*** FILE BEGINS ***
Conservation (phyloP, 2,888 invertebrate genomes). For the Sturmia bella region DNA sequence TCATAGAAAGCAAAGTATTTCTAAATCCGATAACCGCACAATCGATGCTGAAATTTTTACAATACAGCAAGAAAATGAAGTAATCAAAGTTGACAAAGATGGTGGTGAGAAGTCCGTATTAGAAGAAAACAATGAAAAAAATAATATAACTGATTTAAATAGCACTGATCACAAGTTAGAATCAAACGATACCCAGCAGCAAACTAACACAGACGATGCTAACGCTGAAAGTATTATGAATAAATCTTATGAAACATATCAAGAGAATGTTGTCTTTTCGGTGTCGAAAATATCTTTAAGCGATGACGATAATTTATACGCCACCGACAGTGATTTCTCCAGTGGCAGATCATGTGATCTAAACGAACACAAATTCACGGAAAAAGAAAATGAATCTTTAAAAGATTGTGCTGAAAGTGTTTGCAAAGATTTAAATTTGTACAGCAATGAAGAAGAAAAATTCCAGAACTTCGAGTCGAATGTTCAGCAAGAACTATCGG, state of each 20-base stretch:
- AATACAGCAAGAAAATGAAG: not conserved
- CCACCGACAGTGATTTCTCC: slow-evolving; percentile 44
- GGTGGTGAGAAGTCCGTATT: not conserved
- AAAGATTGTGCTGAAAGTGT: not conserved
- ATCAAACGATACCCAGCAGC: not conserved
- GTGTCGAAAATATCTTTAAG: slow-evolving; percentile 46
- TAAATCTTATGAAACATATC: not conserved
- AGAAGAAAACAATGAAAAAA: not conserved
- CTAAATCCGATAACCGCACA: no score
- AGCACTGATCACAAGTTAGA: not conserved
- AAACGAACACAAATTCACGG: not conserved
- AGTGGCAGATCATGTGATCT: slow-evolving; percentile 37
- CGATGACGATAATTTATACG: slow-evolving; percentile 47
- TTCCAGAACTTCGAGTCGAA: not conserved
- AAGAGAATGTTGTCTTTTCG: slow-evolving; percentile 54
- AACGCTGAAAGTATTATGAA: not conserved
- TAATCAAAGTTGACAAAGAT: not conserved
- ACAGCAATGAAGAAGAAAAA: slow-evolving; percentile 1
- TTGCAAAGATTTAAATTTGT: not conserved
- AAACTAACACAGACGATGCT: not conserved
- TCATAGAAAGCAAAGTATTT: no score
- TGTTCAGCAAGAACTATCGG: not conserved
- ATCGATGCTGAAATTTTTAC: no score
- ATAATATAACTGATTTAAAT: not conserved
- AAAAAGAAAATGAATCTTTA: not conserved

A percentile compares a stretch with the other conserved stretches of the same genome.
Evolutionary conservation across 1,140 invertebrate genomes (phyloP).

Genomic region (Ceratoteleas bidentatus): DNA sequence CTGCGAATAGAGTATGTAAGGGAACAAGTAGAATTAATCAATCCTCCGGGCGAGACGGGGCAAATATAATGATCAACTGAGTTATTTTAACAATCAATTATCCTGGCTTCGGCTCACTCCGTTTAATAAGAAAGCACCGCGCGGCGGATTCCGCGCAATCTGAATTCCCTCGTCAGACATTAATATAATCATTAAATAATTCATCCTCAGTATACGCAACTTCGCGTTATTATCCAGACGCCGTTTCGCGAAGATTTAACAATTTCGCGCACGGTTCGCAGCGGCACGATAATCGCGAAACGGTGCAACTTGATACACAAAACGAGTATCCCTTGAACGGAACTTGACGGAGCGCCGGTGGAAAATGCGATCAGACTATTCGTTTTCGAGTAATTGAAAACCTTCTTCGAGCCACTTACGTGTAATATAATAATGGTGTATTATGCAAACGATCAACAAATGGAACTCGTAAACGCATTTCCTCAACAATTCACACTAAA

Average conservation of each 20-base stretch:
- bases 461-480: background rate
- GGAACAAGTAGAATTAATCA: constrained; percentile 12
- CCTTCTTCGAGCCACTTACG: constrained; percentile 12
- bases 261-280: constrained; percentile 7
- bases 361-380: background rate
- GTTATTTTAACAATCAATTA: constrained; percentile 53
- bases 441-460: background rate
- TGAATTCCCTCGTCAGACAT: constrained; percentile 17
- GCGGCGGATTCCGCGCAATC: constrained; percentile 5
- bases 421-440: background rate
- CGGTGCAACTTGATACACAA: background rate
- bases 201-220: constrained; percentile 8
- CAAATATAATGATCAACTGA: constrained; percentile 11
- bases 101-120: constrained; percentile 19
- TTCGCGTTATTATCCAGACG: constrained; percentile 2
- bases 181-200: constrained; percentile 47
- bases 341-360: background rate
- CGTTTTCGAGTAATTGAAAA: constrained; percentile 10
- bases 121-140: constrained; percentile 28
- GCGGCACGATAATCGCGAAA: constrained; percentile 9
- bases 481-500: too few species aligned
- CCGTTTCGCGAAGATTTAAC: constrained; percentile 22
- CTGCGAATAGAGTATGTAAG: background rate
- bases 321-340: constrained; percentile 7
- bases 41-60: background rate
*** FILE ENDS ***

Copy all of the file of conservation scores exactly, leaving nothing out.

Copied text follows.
Conservation (phyloP, 2,888 invertebrate genomes). For the Sturmia bella region DNA sequence TCATAGAAAGCAAAGTATTTCTAAATCCGATAACCGCACAATCGATGCTGAAATTTTTACAATACAGCAAGAAAATGAAGTAATCAAAGTTGACAAAGATGGTGGTGAGAAGTCCGTATTAGAAGAAAACAATGAAAAAAATAATATAACTGATTTAAATAGCACTGATCACAAGTTAGAATCAAACGATACCCAGCAGCAAACTAACACAGACGATGCTAACGCTGAAAGTATTATGAATAAATCTTATGAAACATATCAAGAGAATGTTGTCTTTTCGGTGTCGAAAATATCTTTAAGCGATGACGATAATTTATACGCCACCGACAGTGATTTCTCCAGTGGCAGATCATGTGATCTAAACGAACACAAATTCACGGAAAAAGAAAATGAATCTTTAAAAGATTGTGCTGAAAGTGTTTGCAAAGATTTAAATTTGTACAGCAATGAAGAAGAAAAATTCCAGAACTTCGAGTCGAATGTTCAGCAAGAACTATCGG, state of each 20-base stretch:
- AATACAGCAAGAAAATGAAG: not conserved
- CCACCGACAGTGATTTCTCC: slow-evolving; percentile 44
- GGTGGTGAGAAGTCCGTATT: not conserved
- AAAGATTGTGCTGAAAGTGT: not conserved
- ATCAAACGATACCCAGCAGC: not conserved
- GTGTCGAAAATATCTTTAAG: slow-evolving; percentile 46
- TAAATCTTATGAAACATATC: not conserved
- AGAAGAAAACAATGAAAAAA: not conserved
- CTAAATCCGATAACCGCACA: no score
- AGCACTGATCACAAGTTAGA: not conserved
- AAACGAACACAAATTCACGG: not conserved
- AGTGGCAGATCATGTGATCT: slow-evolving; percentile 37
- CGATGACGATAATTTATACG: slow-evolving; percentile 47
- TTCCAGAACTTCGAGTCGAA: not conserved
- AAGAGAATGTTGTCTTTTCG: slow-evolving; percentile 54
- AACGCTGAAAGTATTATGAA: not conserved
- TAATCAAAGTTGACAAAGAT: not conserved
- ACAGCAATGAAGAAGAAAAA: slow-evolving; percentile 1
- TTGCAAAGATTTAAATTTGT: not conserved
- AAACTAACACAGACGATGCT: not conserved
- TCATAGAAAGCAAAGTATTT: no score
- TGTTCAGCAAGAACTATCGG: not conserved
- ATCGATGCTGAAATTTTTAC: no score
- ATAATATAACTGATTTAAAT: not conserved
- AAAAAGAAAATGAATCTTTA: not conserved

A percentile compares a stretch with the other conserved stretches of the same genome.
Evolutionary conservation across 1,140 invertebrate genomes (phyloP).

Genomic region (Ceratoteleas bidentatus): DNA sequence CTGCGAATAGAGTATGTAAGGGAACAAGTAGAATTAATCAATCCTCCGGGCGAGACGGGGCAAATATAATGATCAACTGAGTTATTTTAACAATCAATTATCCTGGCTTCGGCTCACTCCGTTTAATAAGAAAGCACCGCGCGGCGGATTCCGCGCAATCTGAATTCCCTCGTCAGACATTAATATAATCATTAAATAATTCATCCTCAGTATACGCAACTTCGCGTTATTATCCAGACGCCGTTTCGCGAAGATTTAACAATTTCGCGCACGGTTCGCAGCGGCACGATAATCGCGAAACGGTGCAACTTGATACACAAAACGAGTATCCCTTGAACGGAACTTGACGGAGCGCCGGTGGAAAATGCGATCAGACTATTCGTTTTCGAGTAATTGAAAACCTTCTTCGAGCCACTTACGTGTAATATAATAATGGTGTATTATGCAAACGATCAACAAATGGAACTCGTAAACGCATTTCCTCAACAATTCACACTAAA

Average conservation of each 20-base stretch:
- bases 461-480: background rate
- GGAACAAGTAGAATTAATCA: constrained; percentile 12
- CCTTCTTCGAGCCACTTACG: constrained; percentile 12
- bases 261-280: constrained; percentile 7
- bases 361-380: background rate
- GTTATTTTAACAATCAATTA: constrained; percentile 53
- bases 441-460: background rate
- TGAATTCCCTCGTCAGACAT: constrained; percentile 17
- GCGGCGGATTCCGCGCAATC: constrained; percentile 5
- bases 421-440: background rate
- CGGTGCAACTTGATACACAA: background rate
- bases 201-220: constrained; percentile 8
- CAAATATAATGATCAACTGA: constrained; percentile 11
- bases 101-120: constrained; percentile 19
- TTCGCGTTATTATCCAGACG: constrained; percentile 2
- bases 181-200: constrained; percentile 47
- bases 341-360: background rate
- CGTTTTCGAGTAATTGAAAA: constrained; percentile 10
- bases 121-140: constrained; percentile 28
- GCGGCACGATAATCGCGAAA: constrained; percentile 9
- bases 481-500: too few species aligned
- CCGTTTCGCGAAGATTTAAC: constrained; percentile 22
- CTGCGAATAGAGTATGTAAG: background rate
- bases 321-340: constrained; percentile 7
- bases 41-60: background rate